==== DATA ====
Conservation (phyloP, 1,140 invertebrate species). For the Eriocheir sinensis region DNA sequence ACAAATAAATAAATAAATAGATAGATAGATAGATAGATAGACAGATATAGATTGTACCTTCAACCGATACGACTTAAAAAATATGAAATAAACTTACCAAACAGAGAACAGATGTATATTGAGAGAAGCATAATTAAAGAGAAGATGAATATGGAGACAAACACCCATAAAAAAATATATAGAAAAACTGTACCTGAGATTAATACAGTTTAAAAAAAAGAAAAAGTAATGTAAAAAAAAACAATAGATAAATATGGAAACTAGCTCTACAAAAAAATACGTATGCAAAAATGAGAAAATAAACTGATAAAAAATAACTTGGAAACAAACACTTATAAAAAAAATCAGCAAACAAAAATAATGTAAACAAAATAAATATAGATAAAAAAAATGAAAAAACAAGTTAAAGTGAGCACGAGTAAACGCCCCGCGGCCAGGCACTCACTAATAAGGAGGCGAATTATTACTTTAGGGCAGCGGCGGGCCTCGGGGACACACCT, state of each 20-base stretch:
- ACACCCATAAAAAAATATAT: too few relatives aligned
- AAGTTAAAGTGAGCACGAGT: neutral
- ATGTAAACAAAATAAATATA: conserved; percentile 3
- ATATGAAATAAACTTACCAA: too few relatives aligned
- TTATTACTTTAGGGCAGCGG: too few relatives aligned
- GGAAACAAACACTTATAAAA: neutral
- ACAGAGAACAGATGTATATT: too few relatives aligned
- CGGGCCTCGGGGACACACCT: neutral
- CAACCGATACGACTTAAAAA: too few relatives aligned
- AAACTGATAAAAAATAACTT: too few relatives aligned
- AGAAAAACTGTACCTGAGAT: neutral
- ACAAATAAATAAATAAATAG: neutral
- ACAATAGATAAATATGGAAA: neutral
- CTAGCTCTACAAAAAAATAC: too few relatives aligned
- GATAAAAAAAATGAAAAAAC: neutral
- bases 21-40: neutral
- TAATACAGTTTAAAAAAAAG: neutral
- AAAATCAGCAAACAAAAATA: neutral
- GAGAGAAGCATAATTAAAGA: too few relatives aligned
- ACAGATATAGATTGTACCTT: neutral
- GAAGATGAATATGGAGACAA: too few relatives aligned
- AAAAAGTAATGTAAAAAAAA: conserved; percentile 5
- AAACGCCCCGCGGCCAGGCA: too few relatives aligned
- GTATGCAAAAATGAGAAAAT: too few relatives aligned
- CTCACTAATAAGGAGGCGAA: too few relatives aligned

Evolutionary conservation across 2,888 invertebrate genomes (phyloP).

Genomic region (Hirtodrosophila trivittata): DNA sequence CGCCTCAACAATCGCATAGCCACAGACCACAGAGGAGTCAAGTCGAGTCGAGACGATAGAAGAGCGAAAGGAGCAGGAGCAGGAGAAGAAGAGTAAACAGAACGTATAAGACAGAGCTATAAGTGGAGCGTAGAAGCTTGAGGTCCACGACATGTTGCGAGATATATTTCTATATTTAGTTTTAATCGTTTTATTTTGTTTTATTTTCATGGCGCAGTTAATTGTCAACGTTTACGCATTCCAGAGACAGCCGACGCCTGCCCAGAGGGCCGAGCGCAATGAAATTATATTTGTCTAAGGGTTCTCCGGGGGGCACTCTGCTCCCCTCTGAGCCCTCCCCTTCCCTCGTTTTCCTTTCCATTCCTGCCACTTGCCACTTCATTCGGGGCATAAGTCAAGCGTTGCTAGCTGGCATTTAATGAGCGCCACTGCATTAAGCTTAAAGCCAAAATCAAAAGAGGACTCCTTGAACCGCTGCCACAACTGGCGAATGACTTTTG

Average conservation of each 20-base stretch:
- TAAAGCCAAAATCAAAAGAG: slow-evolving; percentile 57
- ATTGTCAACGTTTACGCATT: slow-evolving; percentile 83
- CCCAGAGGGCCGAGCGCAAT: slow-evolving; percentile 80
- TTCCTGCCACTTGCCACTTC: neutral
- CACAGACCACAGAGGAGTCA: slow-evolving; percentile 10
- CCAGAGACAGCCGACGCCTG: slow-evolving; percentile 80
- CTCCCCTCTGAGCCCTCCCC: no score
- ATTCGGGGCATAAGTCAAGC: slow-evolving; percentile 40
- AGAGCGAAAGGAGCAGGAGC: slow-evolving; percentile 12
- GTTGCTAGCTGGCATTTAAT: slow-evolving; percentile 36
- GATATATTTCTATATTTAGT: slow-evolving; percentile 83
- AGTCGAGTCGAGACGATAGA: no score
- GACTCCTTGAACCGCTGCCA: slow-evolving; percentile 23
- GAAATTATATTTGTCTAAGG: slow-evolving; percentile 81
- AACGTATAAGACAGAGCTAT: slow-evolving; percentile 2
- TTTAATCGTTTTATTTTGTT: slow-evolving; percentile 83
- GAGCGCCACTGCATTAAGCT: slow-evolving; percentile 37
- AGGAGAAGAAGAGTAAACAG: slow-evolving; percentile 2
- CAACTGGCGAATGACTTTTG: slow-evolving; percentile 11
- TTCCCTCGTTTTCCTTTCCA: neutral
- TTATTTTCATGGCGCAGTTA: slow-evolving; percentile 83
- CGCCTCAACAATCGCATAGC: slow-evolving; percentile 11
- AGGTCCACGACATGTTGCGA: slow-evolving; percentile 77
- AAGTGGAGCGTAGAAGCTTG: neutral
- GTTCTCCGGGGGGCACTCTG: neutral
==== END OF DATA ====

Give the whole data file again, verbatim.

Conservation (phyloP, 1,140 invertebrate species). For the Eriocheir sinensis region DNA sequence ACAAATAAATAAATAAATAGATAGATAGATAGATAGATAGACAGATATAGATTGTACCTTCAACCGATACGACTTAAAAAATATGAAATAAACTTACCAAACAGAGAACAGATGTATATTGAGAGAAGCATAATTAAAGAGAAGATGAATATGGAGACAAACACCCATAAAAAAATATATAGAAAAACTGTACCTGAGATTAATACAGTTTAAAAAAAAGAAAAAGTAATGTAAAAAAAAACAATAGATAAATATGGAAACTAGCTCTACAAAAAAATACGTATGCAAAAATGAGAAAATAAACTGATAAAAAATAACTTGGAAACAAACACTTATAAAAAAAATCAGCAAACAAAAATAATGTAAACAAAATAAATATAGATAAAAAAAATGAAAAAACAAGTTAAAGTGAGCACGAGTAAACGCCCCGCGGCCAGGCACTCACTAATAAGGAGGCGAATTATTACTTTAGGGCAGCGGCGGGCCTCGGGGACACACCT, state of each 20-base stretch:
- ACACCCATAAAAAAATATAT: too few relatives aligned
- AAGTTAAAGTGAGCACGAGT: neutral
- ATGTAAACAAAATAAATATA: conserved; percentile 3
- ATATGAAATAAACTTACCAA: too few relatives aligned
- TTATTACTTTAGGGCAGCGG: too few relatives aligned
- GGAAACAAACACTTATAAAA: neutral
- ACAGAGAACAGATGTATATT: too few relatives aligned
- CGGGCCTCGGGGACACACCT: neutral
- CAACCGATACGACTTAAAAA: too few relatives aligned
- AAACTGATAAAAAATAACTT: too few relatives aligned
- AGAAAAACTGTACCTGAGAT: neutral
- ACAAATAAATAAATAAATAG: neutral
- ACAATAGATAAATATGGAAA: neutral
- CTAGCTCTACAAAAAAATAC: too few relatives aligned
- GATAAAAAAAATGAAAAAAC: neutral
- bases 21-40: neutral
- TAATACAGTTTAAAAAAAAG: neutral
- AAAATCAGCAAACAAAAATA: neutral
- GAGAGAAGCATAATTAAAGA: too few relatives aligned
- ACAGATATAGATTGTACCTT: neutral
- GAAGATGAATATGGAGACAA: too few relatives aligned
- AAAAAGTAATGTAAAAAAAA: conserved; percentile 5
- AAACGCCCCGCGGCCAGGCA: too few relatives aligned
- GTATGCAAAAATGAGAAAAT: too few relatives aligned
- CTCACTAATAAGGAGGCGAA: too few relatives aligned

Evolutionary conservation across 2,888 invertebrate genomes (phyloP).

Genomic region (Hirtodrosophila trivittata): DNA sequence CGCCTCAACAATCGCATAGCCACAGACCACAGAGGAGTCAAGTCGAGTCGAGACGATAGAAGAGCGAAAGGAGCAGGAGCAGGAGAAGAAGAGTAAACAGAACGTATAAGACAGAGCTATAAGTGGAGCGTAGAAGCTTGAGGTCCACGACATGTTGCGAGATATATTTCTATATTTAGTTTTAATCGTTTTATTTTGTTTTATTTTCATGGCGCAGTTAATTGTCAACGTTTACGCATTCCAGAGACAGCCGACGCCTGCCCAGAGGGCCGAGCGCAATGAAATTATATTTGTCTAAGGGTTCTCCGGGGGGCACTCTGCTCCCCTCTGAGCCCTCCCCTTCCCTCGTTTTCCTTTCCATTCCTGCCACTTGCCACTTCATTCGGGGCATAAGTCAAGCGTTGCTAGCTGGCATTTAATGAGCGCCACTGCATTAAGCTTAAAGCCAAAATCAAAAGAGGACTCCTTGAACCGCTGCCACAACTGGCGAATGACTTTTG

Average conservation of each 20-base stretch:
- TAAAGCCAAAATCAAAAGAG: slow-evolving; percentile 57
- ATTGTCAACGTTTACGCATT: slow-evolving; percentile 83
- CCCAGAGGGCCGAGCGCAAT: slow-evolving; percentile 80
- TTCCTGCCACTTGCCACTTC: neutral
- CACAGACCACAGAGGAGTCA: slow-evolving; percentile 10
- CCAGAGACAGCCGACGCCTG: slow-evolving; percentile 80
- CTCCCCTCTGAGCCCTCCCC: no score
- ATTCGGGGCATAAGTCAAGC: slow-evolving; percentile 40
- AGAGCGAAAGGAGCAGGAGC: slow-evolving; percentile 12
- GTTGCTAGCTGGCATTTAAT: slow-evolving; percentile 36
- GATATATTTCTATATTTAGT: slow-evolving; percentile 83
- AGTCGAGTCGAGACGATAGA: no score
- GACTCCTTGAACCGCTGCCA: slow-evolving; percentile 23
- GAAATTATATTTGTCTAAGG: slow-evolving; percentile 81
- AACGTATAAGACAGAGCTAT: slow-evolving; percentile 2
- TTTAATCGTTTTATTTTGTT: slow-evolving; percentile 83
- GAGCGCCACTGCATTAAGCT: slow-evolving; percentile 37
- AGGAGAAGAAGAGTAAACAG: slow-evolving; percentile 2
- CAACTGGCGAATGACTTTTG: slow-evolving; percentile 11
- TTCCCTCGTTTTCCTTTCCA: neutral
- TTATTTTCATGGCGCAGTTA: slow-evolving; percentile 83
- CGCCTCAACAATCGCATAGC: slow-evolving; percentile 11
- AGGTCCACGACATGTTGCGA: slow-evolving; percentile 77
- AAGTGGAGCGTAGAAGCTTG: neutral
- GTTCTCCGGGGGGCACTCTG: neutral